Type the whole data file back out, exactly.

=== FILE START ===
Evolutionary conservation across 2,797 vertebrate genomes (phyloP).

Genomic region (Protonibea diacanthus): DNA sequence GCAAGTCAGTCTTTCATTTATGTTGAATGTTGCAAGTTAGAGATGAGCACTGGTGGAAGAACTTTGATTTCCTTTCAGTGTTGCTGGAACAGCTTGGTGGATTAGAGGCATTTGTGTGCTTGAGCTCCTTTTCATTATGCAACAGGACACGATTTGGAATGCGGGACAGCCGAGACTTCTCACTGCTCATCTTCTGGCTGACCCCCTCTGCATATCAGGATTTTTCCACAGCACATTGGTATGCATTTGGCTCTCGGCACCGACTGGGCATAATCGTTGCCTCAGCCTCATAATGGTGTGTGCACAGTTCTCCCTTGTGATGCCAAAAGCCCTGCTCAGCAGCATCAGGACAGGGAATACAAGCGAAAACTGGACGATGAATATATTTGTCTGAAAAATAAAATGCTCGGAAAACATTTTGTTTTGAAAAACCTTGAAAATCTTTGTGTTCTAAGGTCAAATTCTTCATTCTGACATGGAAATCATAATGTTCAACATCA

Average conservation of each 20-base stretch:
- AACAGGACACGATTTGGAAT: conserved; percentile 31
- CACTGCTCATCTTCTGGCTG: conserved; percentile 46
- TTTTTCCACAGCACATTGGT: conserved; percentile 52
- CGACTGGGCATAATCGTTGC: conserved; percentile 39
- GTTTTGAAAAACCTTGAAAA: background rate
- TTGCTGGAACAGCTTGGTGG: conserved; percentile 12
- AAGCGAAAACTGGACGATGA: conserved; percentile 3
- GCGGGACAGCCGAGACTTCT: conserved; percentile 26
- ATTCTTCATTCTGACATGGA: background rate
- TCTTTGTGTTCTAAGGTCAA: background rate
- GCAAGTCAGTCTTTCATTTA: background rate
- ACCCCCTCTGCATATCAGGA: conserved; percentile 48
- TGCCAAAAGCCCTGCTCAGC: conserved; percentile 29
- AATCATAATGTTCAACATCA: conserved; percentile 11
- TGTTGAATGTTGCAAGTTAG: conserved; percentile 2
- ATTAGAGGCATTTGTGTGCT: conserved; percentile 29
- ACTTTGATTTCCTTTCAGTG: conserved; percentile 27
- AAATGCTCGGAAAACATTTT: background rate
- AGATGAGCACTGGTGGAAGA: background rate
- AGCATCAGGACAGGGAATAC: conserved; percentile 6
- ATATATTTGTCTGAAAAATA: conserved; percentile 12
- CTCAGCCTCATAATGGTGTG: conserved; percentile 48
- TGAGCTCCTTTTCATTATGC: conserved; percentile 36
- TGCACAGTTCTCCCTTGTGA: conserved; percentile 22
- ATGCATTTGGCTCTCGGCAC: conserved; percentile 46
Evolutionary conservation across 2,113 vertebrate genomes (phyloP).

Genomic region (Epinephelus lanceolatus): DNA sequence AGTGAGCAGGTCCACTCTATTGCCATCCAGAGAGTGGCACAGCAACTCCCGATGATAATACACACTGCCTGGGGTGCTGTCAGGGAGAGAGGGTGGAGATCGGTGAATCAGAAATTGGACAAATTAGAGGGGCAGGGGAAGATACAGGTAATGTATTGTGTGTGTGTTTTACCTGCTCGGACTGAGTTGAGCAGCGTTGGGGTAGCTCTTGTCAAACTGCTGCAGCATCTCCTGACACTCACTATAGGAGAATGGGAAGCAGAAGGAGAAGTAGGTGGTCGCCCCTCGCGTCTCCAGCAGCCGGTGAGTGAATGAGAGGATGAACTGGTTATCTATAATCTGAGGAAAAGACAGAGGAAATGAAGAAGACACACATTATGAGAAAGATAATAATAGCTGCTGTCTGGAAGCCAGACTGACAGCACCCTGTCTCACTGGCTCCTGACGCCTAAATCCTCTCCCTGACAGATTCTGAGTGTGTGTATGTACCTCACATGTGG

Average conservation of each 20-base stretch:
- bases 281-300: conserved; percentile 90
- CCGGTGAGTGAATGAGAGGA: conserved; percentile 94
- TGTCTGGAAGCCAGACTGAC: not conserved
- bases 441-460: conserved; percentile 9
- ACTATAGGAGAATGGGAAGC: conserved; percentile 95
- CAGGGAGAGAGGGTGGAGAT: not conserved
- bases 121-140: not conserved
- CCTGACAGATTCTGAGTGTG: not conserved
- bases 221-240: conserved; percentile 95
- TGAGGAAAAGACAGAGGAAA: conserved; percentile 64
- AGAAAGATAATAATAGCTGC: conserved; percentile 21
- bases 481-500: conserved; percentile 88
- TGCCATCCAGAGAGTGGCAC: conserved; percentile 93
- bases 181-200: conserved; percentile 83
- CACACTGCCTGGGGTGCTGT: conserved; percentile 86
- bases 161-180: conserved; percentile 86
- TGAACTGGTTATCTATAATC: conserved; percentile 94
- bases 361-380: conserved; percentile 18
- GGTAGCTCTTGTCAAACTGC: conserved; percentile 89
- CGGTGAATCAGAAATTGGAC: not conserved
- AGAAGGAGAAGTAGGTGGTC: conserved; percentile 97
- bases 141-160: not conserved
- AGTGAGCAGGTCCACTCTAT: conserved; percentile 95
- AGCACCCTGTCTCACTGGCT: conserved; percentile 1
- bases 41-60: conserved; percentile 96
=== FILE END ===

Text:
Evolutionary conservation across 2,797 vertebrate genomes (phyloP).

Genomic region (Protonibea diacanthus): DNA sequence GCAAGTCAGTCTTTCATTTATGTTGAATGTTGCAAGTTAGAGATGAGCACTGGTGGAAGAACTTTGATTTCCTTTCAGTGTTGCTGGAACAGCTTGGTGGATTAGAGGCATTTGTGTGCTTGAGCTCCTTTTCATTATGCAACAGGACACGATTTGGAATGCGGGACAGCCGAGACTTCTCACTGCTCATCTTCTGGCTGACCCCCTCTGCATATCAGGATTTTTCCACAGCACATTGGTATGCATTTGGCTCTCGGCACCGACTGGGCATAATCGTTGCCTCAGCCTCATAATGGTGTGTGCACAGTTCTCCCTTGTGATGCCAAAAGCCCTGCTCAGCAGCATCAGGACAGGGAATACAAGCGAAAACTGGACGATGAATATATTTGTCTGAAAAATAAAATGCTCGGAAAACATTTTGTTTTGAAAAACCTTGAAAATCTTTGTGTTCTAAGGTCAAATTCTTCATTCTGACATGGAAATCATAATGTTCAACATCA

Average conservation of each 20-base stretch:
- AACAGGACACGATTTGGAAT: conserved; percentile 31
- CACTGCTCATCTTCTGGCTG: conserved; percentile 46
- TTTTTCCACAGCACATTGGT: conserved; percentile 52
- CGACTGGGCATAATCGTTGC: conserved; percentile 39
- GTTTTGAAAAACCTTGAAAA: background rate
- TTGCTGGAACAGCTTGGTGG: conserved; percentile 12
- AAGCGAAAACTGGACGATGA: conserved; percentile 3
- GCGGGACAGCCGAGACTTCT: conserved; percentile 26
- ATTCTTCATTCTGACATGGA: background rate
- TCTTTGTGTTCTAAGGTCAA: background rate
- GCAAGTCAGTCTTTCATTTA: background rate
- ACCCCCTCTGCATATCAGGA: conserved; percentile 48
- TGCCAAAAGCCCTGCTCAGC: conserved; percentile 29
- AATCATAATGTTCAACATCA: conserved; percentile 11
- TGTTGAATGTTGCAAGTTAG: conserved; percentile 2
- ATTAGAGGCATTTGTGTGCT: conserved; percentile 29
- ACTTTGATTTCCTTTCAGTG: conserved; percentile 27
- AAATGCTCGGAAAACATTTT: background rate
- AGATGAGCACTGGTGGAAGA: background rate
- AGCATCAGGACAGGGAATAC: conserved; percentile 6
- ATATATTTGTCTGAAAAATA: conserved; percentile 12
- CTCAGCCTCATAATGGTGTG: conserved; percentile 48
- TGAGCTCCTTTTCATTATGC: conserved; percentile 36
- TGCACAGTTCTCCCTTGTGA: conserved; percentile 22
- ATGCATTTGGCTCTCGGCAC: conserved; percentile 46
Evolutionary conservation across 2,113 vertebrate genomes (phyloP).

Genomic region (Epinephelus lanceolatus): DNA sequence AGTGAGCAGGTCCACTCTATTGCCATCCAGAGAGTGGCACAGCAACTCCCGATGATAATACACACTGCCTGGGGTGCTGTCAGGGAGAGAGGGTGGAGATCGGTGAATCAGAAATTGGACAAATTAGAGGGGCAGGGGAAGATACAGGTAATGTATTGTGTGTGTGTTTTACCTGCTCGGACTGAGTTGAGCAGCGTTGGGGTAGCTCTTGTCAAACTGCTGCAGCATCTCCTGACACTCACTATAGGAGAATGGGAAGCAGAAGGAGAAGTAGGTGGTCGCCCCTCGCGTCTCCAGCAGCCGGTGAGTGAATGAGAGGATGAACTGGTTATCTATAATCTGAGGAAAAGACAGAGGAAATGAAGAAGACACACATTATGAGAAAGATAATAATAGCTGCTGTCTGGAAGCCAGACTGACAGCACCCTGTCTCACTGGCTCCTGACGCCTAAATCCTCTCCCTGACAGATTCTGAGTGTGTGTATGTACCTCACATGTGG

Average conservation of each 20-base stretch:
- bases 281-300: conserved; percentile 90
- CCGGTGAGTGAATGAGAGGA: conserved; percentile 94
- TGTCTGGAAGCCAGACTGAC: not conserved
- bases 441-460: conserved; percentile 9
- ACTATAGGAGAATGGGAAGC: conserved; percentile 95
- CAGGGAGAGAGGGTGGAGAT: not conserved
- bases 121-140: not conserved
- CCTGACAGATTCTGAGTGTG: not conserved
- bases 221-240: conserved; percentile 95
- TGAGGAAAAGACAGAGGAAA: conserved; percentile 64
- AGAAAGATAATAATAGCTGC: conserved; percentile 21
- bases 481-500: conserved; percentile 88
- TGCCATCCAGAGAGTGGCAC: conserved; percentile 93
- bases 181-200: conserved; percentile 83
- CACACTGCCTGGGGTGCTGT: conserved; percentile 86
- bases 161-180: conserved; percentile 86
- TGAACTGGTTATCTATAATC: conserved; percentile 94
- bases 361-380: conserved; percentile 18
- GGTAGCTCTTGTCAAACTGC: conserved; percentile 89
- CGGTGAATCAGAAATTGGAC: not conserved
- AGAAGGAGAAGTAGGTGGTC: conserved; percentile 97
- bases 141-160: not conserved
- AGTGAGCAGGTCCACTCTAT: conserved; percentile 95
- AGCACCCTGTCTCACTGGCT: conserved; percentile 1
- bases 41-60: conserved; percentile 96